Líffræðifélag Íslands - biologia.is
Líffræðiráðstefnan 2017

Erindi/veggspjald / Talk/poster E79

Population Genomics Of Brown Trout (Salmo trutta) In Southern Iceland

Höfundar / Authors: Marcos Lagunas (1), Lieke Ponsioen (1), Arnar Pálsson (1), Zophonías O. Jónsson (1), Sigurður S. Snorrason (1)

Starfsvettvangur / Affiliations: Faculty of Life and Environmental Sciences – University of Iceland

Kynnir / Presenter: Marcos Lagunas

Phenotypic divergence and polymorphism is common in populations of freshwater fishes that inhabit water bodies formed after the last glacial age. To some extent this stems from variable selective pressures in the environments colonized. Brown trout (Salmo trutta) is a native fish species in Iceland, presenting anadromous, riverine, and lake resident populations. They exhibit extensive variation in size but less is known about variation in shape, coloration and genetic makeup.
We are studying the phenotypic variation and genetic relatedness of Brown trout populations in the watersheds of Iakes Þingvallavatn and Úlfljósvatn, which were subjected to human impact events in past decades. We use RAD sequencing to identify SNP loci that we could use as genetic markers to assess the genetic connectedness/divergence of these populations. Morphometric analyses are employed to evaluate variation within and among populations and to test for associations with ecological variables (e.g. comparisons between riverine and lacustrine habitats).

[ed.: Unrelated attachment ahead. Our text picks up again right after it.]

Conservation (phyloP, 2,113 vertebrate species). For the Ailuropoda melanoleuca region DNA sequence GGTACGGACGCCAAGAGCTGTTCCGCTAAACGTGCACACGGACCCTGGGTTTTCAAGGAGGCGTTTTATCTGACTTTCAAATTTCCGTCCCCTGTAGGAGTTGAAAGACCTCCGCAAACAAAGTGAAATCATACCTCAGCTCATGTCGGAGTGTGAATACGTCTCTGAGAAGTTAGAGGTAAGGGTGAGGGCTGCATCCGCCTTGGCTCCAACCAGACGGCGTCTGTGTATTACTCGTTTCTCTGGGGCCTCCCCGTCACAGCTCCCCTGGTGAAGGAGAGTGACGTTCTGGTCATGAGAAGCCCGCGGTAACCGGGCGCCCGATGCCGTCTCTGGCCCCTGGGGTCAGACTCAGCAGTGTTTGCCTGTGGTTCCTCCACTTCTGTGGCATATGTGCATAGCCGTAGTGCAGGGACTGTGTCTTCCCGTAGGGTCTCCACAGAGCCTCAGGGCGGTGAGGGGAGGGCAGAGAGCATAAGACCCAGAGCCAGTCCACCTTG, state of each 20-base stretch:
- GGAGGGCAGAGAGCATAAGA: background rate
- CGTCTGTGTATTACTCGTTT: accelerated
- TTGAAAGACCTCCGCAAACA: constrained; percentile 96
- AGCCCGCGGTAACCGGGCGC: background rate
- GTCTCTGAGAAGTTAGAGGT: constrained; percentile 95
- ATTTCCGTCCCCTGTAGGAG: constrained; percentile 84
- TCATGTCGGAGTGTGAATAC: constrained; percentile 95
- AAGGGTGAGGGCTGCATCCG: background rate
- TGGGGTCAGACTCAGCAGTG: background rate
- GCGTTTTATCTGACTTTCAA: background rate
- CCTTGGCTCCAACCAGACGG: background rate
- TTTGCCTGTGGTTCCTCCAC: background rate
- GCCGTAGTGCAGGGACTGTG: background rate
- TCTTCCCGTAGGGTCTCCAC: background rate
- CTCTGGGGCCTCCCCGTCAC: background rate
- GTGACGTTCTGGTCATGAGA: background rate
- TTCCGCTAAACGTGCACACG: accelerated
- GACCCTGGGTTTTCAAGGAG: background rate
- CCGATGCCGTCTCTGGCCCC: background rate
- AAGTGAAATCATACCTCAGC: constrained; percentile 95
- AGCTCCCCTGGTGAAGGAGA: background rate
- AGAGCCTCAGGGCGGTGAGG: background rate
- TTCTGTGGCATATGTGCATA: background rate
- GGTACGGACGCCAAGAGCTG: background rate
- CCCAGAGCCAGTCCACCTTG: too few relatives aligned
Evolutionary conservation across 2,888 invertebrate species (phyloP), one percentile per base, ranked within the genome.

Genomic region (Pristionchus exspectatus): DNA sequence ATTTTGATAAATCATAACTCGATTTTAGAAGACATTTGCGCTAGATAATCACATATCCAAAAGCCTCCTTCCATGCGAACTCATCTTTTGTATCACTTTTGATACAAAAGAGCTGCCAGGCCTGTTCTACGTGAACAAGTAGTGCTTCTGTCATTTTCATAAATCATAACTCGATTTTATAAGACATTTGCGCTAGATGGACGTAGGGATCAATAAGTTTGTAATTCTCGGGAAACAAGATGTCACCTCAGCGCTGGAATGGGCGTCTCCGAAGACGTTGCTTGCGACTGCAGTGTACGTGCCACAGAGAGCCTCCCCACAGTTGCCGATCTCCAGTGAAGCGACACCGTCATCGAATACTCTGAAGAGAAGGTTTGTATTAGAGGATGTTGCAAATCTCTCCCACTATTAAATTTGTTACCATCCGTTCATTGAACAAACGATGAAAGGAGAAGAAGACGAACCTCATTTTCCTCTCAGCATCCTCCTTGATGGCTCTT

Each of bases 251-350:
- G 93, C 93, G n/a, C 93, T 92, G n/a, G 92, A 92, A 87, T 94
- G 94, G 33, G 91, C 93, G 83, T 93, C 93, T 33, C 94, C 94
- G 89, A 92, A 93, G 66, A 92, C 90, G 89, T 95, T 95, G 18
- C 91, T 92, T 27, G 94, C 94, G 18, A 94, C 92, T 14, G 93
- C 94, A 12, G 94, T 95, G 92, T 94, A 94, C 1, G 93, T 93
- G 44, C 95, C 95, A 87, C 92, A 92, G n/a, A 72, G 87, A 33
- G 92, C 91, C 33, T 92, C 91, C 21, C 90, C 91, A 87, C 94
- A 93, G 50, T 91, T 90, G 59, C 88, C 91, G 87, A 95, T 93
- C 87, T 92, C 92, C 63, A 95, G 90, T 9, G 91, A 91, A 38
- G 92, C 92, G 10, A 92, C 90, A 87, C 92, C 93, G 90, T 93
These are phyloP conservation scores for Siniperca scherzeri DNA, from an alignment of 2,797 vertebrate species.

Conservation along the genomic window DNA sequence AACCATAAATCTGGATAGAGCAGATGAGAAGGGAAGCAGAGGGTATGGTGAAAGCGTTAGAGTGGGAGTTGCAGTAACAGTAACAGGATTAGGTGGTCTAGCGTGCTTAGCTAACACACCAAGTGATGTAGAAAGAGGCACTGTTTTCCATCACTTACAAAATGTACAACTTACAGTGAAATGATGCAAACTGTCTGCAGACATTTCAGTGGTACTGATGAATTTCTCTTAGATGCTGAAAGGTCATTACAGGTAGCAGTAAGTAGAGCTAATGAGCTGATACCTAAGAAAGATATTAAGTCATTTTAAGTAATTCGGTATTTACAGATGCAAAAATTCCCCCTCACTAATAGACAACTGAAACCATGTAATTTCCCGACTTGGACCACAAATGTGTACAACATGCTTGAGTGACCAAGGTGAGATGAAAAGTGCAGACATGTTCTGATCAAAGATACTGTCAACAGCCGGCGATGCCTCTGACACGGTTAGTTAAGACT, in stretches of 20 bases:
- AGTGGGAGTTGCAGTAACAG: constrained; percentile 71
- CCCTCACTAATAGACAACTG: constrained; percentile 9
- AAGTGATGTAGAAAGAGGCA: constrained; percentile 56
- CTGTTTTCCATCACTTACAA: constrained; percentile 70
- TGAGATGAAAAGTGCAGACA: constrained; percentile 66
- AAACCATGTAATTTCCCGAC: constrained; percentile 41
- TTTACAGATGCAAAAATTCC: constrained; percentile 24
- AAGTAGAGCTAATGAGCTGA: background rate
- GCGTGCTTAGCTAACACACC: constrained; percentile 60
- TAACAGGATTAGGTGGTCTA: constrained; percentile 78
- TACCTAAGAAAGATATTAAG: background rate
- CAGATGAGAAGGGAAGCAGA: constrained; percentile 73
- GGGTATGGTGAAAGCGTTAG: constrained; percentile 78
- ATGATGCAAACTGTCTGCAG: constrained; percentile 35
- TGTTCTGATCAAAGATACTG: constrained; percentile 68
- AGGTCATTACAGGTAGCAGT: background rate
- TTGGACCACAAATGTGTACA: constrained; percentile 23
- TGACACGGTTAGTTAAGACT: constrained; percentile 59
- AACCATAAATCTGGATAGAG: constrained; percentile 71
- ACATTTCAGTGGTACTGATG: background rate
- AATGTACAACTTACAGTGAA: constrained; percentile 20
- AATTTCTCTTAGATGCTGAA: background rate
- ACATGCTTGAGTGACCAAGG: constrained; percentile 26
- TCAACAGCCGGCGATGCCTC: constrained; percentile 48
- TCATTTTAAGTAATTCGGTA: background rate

Preliminary results show that the degree of genetic differentiation correlates with the geographic distribution of the populations. Morphological analyses showed a clustering that demarcated populations, but did not reflect type of habitat.
These genetic and phenotypic data will constitute a good foundation to determine which selective pressures are at play, allowing us to start addressing questions about adaptations to different habitats.